January 24, 2019

Project title:Civil society and the global refugee regime: Understanding and enhancing impact through the implementation of global refugee policy

Project description

Funded by Social Sciences and Humanities Research Council of Canada (SSHRC) and lead by Carleton University the 7-years project is aimed to co-create a comparative study of efforts to implement global refugee policy in diverse local contexts, identify the range of actors and factors that condition implementation, and identify how civil society actors can contribute to improved outcomes for refugees.

The central goal of this project is to understand and enhance the role of civil society in responding to the needs of refugees in the global South.

The Project involves a large number of international heterogeneous actors such as academics from the global North and South and representatives from non-governmental organizations (NGOs) primarily in Canada, Jordan, Kenya, Lebanon and Tanzania, the Government of Canada and the United Nations High Commissioner for Refugees (UNHCR) who agreed that enhanced civil society engagement in responding to the needs of refugees in the global South would improve outcomes for refugees, hosting states and donor and resettlement countries.

The three core objectives of the proposal are:

1.      Co-create a comparative study of efforts to implement global refugee policy in diverse local contexts to identify the range of factors that mediate implementation, explain variation between contexts, and to identify moments and mechanisms through which the perspectives of civil society actors can contribute to enhanced protection and solutions for refugees.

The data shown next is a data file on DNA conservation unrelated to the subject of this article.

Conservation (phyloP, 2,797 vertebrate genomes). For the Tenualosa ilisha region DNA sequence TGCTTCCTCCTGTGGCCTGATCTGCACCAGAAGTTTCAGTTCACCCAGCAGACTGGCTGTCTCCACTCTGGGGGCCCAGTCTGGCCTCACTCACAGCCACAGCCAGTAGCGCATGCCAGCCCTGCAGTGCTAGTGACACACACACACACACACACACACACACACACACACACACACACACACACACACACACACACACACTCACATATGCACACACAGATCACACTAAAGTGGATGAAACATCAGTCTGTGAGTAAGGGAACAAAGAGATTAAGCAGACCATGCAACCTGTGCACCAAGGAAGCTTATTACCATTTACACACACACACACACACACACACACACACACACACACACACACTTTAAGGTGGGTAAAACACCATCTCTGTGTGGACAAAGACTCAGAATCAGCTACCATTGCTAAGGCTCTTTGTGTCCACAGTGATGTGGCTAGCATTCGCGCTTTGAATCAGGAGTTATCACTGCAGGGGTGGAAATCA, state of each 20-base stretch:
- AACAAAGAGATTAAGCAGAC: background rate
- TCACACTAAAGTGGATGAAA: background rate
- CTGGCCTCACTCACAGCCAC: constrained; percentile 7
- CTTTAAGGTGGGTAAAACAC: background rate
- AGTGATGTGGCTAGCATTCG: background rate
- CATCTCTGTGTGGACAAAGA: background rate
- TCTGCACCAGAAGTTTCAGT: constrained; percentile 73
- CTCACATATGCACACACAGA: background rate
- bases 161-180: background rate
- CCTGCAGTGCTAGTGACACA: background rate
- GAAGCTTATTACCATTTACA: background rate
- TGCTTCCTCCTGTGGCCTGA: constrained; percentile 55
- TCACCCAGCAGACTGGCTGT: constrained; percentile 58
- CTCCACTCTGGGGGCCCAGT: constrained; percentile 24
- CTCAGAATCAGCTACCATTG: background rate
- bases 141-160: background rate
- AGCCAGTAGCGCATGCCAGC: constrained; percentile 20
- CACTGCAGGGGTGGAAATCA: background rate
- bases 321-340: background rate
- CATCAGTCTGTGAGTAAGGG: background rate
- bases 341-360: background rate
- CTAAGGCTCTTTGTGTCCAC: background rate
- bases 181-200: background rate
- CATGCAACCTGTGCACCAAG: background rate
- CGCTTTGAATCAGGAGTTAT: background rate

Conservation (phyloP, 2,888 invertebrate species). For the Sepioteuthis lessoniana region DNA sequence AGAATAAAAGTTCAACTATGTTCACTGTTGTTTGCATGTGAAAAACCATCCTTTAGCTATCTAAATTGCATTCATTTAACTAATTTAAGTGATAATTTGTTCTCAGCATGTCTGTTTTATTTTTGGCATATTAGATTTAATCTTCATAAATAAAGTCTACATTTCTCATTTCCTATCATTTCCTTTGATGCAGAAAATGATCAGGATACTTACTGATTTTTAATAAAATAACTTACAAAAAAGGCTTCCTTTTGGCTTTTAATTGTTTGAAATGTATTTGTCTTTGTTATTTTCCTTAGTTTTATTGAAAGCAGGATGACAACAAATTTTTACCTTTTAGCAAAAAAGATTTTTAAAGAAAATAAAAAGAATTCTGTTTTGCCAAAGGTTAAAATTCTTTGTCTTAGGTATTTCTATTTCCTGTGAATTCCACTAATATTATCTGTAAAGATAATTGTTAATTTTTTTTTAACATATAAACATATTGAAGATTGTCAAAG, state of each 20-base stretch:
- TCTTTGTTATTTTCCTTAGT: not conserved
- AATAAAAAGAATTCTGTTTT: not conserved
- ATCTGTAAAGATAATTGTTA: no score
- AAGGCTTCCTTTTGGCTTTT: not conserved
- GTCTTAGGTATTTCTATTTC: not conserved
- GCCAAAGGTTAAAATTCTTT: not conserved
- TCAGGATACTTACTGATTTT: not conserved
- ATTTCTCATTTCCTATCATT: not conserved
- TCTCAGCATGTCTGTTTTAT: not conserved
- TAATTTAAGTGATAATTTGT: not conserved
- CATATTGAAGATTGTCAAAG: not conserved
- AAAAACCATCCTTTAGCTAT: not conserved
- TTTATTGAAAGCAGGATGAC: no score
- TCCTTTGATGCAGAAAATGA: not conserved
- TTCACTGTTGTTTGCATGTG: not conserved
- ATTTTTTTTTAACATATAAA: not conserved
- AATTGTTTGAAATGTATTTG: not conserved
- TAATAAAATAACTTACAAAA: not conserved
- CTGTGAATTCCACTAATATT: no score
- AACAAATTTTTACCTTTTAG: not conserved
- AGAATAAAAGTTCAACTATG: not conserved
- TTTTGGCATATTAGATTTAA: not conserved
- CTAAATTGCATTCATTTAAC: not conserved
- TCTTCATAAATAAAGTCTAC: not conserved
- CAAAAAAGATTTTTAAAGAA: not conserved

2.      Develop and enhance a civil society network engaged in the functioning of the global refugee regime through capacity-building, training and mentoring activities for graduate students and emerging scholars in the global North and South, NGO workers and refugees.


3.      Produce knowledge-mobilization mechanisms to promote co-created knowledge through traditional and innovative forms, with a particular emphasis on seeking to address the political economy of knowledge production that has tended to disadvantage the perspective of scholars and other voices in the global South (Landau 2012), and to influence policy and public debates


The Center for Strategic Studies (CSS) will lead the Jordan Working Group by directly engaging local stakeholders and representatives from the civil society that will gather together in occasion of the kick off meeting that held on Thursday 24th of January 2019. At the time of writing confirmed participants are representatives from:


         Jordan Program for Journalists for Human Rights



         Souryat Without Borders

         The Centre for Civil Society and Democracy (CCSD)

         WUSC office in Amman

         Refugees Studies Center - Yarmouk University

         Ambassador of Canada in Jordan


In details, the CSS will implement the following actions:


         Capacity-building: Training and mentoring for students

         Co-creating knowledge: two waves of addressed research in Year 2 and Year 6 through the implementation of a mixed-methods approach (2 surveys and 2 series of Focus Group Discussions)

         Knowledge mobilization: hosting training sessions for the interested bodies (NGOs, policy makers, students and refugees etc.) and publication of Policy briefs in English and Arabic